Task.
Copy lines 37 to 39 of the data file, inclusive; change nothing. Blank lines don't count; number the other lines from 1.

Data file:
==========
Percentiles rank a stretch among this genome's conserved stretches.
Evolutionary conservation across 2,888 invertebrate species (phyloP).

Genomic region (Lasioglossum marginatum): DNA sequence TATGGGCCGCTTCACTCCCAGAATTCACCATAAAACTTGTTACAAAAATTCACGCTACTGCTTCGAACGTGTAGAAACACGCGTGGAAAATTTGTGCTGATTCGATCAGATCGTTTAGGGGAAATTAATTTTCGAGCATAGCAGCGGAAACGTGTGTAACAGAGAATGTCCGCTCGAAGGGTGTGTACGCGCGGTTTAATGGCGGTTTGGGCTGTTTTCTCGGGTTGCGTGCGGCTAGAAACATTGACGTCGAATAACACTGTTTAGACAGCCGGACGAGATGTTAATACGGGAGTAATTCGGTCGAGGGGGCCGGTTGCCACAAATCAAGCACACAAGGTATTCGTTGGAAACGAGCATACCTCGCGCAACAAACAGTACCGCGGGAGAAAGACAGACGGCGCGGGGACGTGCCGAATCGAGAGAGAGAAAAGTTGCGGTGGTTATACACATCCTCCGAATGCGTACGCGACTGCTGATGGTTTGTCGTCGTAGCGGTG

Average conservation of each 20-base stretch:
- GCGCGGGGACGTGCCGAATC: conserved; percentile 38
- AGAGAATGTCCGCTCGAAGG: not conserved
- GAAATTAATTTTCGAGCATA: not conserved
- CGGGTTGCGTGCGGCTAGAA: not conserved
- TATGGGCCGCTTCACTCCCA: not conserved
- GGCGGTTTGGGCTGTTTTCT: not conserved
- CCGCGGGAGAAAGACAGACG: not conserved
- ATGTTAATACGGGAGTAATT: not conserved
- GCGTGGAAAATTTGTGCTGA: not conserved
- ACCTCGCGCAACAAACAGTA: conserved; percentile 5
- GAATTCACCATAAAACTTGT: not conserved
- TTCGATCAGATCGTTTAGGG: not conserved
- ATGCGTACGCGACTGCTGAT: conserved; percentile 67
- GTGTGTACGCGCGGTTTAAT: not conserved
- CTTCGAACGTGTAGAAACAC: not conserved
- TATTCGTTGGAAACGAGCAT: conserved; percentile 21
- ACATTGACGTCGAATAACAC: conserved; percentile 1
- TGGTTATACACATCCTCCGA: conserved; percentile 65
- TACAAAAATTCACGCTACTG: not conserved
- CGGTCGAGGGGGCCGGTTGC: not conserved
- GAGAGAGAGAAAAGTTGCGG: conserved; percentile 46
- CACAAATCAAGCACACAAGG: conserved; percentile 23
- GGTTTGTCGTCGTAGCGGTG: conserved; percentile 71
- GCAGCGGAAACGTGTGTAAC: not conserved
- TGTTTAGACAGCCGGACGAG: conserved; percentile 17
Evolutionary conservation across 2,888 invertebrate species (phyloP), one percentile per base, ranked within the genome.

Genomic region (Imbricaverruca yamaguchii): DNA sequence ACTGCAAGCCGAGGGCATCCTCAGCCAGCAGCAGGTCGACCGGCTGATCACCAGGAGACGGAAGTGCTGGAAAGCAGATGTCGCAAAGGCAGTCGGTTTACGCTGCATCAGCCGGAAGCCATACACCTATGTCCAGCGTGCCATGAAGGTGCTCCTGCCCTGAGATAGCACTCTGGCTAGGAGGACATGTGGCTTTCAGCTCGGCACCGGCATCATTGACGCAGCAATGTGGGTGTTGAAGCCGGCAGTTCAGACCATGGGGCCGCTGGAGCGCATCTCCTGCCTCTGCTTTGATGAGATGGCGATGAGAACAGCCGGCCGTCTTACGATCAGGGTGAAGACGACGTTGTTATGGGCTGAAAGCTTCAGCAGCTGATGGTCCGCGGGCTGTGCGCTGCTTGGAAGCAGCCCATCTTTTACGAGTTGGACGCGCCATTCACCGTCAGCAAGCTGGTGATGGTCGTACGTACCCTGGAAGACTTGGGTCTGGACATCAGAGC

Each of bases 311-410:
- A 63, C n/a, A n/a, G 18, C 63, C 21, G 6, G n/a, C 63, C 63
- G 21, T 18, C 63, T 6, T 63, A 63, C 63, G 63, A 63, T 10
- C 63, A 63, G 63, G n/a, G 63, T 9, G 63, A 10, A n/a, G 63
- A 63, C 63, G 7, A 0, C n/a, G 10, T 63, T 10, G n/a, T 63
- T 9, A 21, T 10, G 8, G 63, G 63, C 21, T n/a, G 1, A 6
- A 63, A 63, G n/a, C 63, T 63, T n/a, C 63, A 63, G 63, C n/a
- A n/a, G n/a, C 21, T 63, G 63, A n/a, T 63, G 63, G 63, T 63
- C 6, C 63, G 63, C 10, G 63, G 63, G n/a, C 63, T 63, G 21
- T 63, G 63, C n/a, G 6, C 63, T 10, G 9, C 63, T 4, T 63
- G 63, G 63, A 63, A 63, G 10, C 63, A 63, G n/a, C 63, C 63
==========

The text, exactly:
- T 9, A 21, T 10, G 8, G 63, G 63, C 21, T n/a, G 1, A 6
- A 63, A 63, G n/a, C 63, T 63, T n/a, C 63, A 63, G 63, C n/a
- A n/a, G n/a, C 21, T 63, G 63, A n/a, T 63, G 63, G 63, T 63